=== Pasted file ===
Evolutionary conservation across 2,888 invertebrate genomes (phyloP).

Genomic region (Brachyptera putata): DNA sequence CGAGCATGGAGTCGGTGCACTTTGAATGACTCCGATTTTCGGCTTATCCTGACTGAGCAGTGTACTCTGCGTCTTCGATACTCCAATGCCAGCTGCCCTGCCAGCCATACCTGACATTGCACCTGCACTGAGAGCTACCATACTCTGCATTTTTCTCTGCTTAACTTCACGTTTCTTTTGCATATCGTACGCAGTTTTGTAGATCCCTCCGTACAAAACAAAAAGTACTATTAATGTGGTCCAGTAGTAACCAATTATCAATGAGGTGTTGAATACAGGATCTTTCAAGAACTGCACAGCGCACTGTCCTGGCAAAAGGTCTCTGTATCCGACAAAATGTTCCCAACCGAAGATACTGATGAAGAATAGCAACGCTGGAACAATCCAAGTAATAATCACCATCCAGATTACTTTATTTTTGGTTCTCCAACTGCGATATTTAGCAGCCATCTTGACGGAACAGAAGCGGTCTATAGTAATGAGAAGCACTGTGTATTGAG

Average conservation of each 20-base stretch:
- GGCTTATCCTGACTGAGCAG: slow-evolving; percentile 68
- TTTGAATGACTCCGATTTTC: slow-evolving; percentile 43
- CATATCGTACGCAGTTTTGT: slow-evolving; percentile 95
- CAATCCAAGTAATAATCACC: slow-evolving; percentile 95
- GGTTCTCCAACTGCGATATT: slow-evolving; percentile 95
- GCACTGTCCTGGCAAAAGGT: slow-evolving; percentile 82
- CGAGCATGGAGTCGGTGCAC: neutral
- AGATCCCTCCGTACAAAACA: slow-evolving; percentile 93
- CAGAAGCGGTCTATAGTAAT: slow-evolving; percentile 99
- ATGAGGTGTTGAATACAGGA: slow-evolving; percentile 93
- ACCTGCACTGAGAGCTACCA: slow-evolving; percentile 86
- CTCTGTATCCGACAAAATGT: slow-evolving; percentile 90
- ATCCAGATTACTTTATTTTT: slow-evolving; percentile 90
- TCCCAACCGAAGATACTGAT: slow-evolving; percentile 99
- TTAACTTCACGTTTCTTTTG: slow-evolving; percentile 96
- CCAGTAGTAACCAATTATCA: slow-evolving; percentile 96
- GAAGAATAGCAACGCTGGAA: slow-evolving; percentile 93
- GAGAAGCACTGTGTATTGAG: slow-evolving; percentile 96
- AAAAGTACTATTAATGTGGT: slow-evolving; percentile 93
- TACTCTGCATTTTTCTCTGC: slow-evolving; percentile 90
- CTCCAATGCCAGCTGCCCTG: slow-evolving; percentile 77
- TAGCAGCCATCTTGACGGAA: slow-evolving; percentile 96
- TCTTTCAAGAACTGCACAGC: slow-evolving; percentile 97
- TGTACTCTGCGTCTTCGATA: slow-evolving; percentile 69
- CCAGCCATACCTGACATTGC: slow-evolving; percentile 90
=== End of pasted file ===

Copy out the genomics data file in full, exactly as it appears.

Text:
Evolutionary conservation across 2,888 invertebrate genomes (phyloP).

Genomic region (Brachyptera putata): DNA sequence CGAGCATGGAGTCGGTGCACTTTGAATGACTCCGATTTTCGGCTTATCCTGACTGAGCAGTGTACTCTGCGTCTTCGATACTCCAATGCCAGCTGCCCTGCCAGCCATACCTGACATTGCACCTGCACTGAGAGCTACCATACTCTGCATTTTTCTCTGCTTAACTTCACGTTTCTTTTGCATATCGTACGCAGTTTTGTAGATCCCTCCGTACAAAACAAAAAGTACTATTAATGTGGTCCAGTAGTAACCAATTATCAATGAGGTGTTGAATACAGGATCTTTCAAGAACTGCACAGCGCACTGTCCTGGCAAAAGGTCTCTGTATCCGACAAAATGTTCCCAACCGAAGATACTGATGAAGAATAGCAACGCTGGAACAATCCAAGTAATAATCACCATCCAGATTACTTTATTTTTGGTTCTCCAACTGCGATATTTAGCAGCCATCTTGACGGAACAGAAGCGGTCTATAGTAATGAGAAGCACTGTGTATTGAG

Average conservation of each 20-base stretch:
- GGCTTATCCTGACTGAGCAG: slow-evolving; percentile 68
- TTTGAATGACTCCGATTTTC: slow-evolving; percentile 43
- CATATCGTACGCAGTTTTGT: slow-evolving; percentile 95
- CAATCCAAGTAATAATCACC: slow-evolving; percentile 95
- GGTTCTCCAACTGCGATATT: slow-evolving; percentile 95
- GCACTGTCCTGGCAAAAGGT: slow-evolving; percentile 82
- CGAGCATGGAGTCGGTGCAC: neutral
- AGATCCCTCCGTACAAAACA: slow-evolving; percentile 93
- CAGAAGCGGTCTATAGTAAT: slow-evolving; percentile 99
- ATGAGGTGTTGAATACAGGA: slow-evolving; percentile 93
- ACCTGCACTGAGAGCTACCA: slow-evolving; percentile 86
- CTCTGTATCCGACAAAATGT: slow-evolving; percentile 90
- ATCCAGATTACTTTATTTTT: slow-evolving; percentile 90
- TCCCAACCGAAGATACTGAT: slow-evolving; percentile 99
- TTAACTTCACGTTTCTTTTG: slow-evolving; percentile 96
- CCAGTAGTAACCAATTATCA: slow-evolving; percentile 96
- GAAGAATAGCAACGCTGGAA: slow-evolving; percentile 93
- GAGAAGCACTGTGTATTGAG: slow-evolving; percentile 96
- AAAAGTACTATTAATGTGGT: slow-evolving; percentile 93
- TACTCTGCATTTTTCTCTGC: slow-evolving; percentile 90
- CTCCAATGCCAGCTGCCCTG: slow-evolving; percentile 77
- TAGCAGCCATCTTGACGGAA: slow-evolving; percentile 96
- TCTTTCAAGAACTGCACAGC: slow-evolving; percentile 97
- TGTACTCTGCGTCTTCGATA: slow-evolving; percentile 69
- CCAGCCATACCTGACATTGC: slow-evolving; percentile 90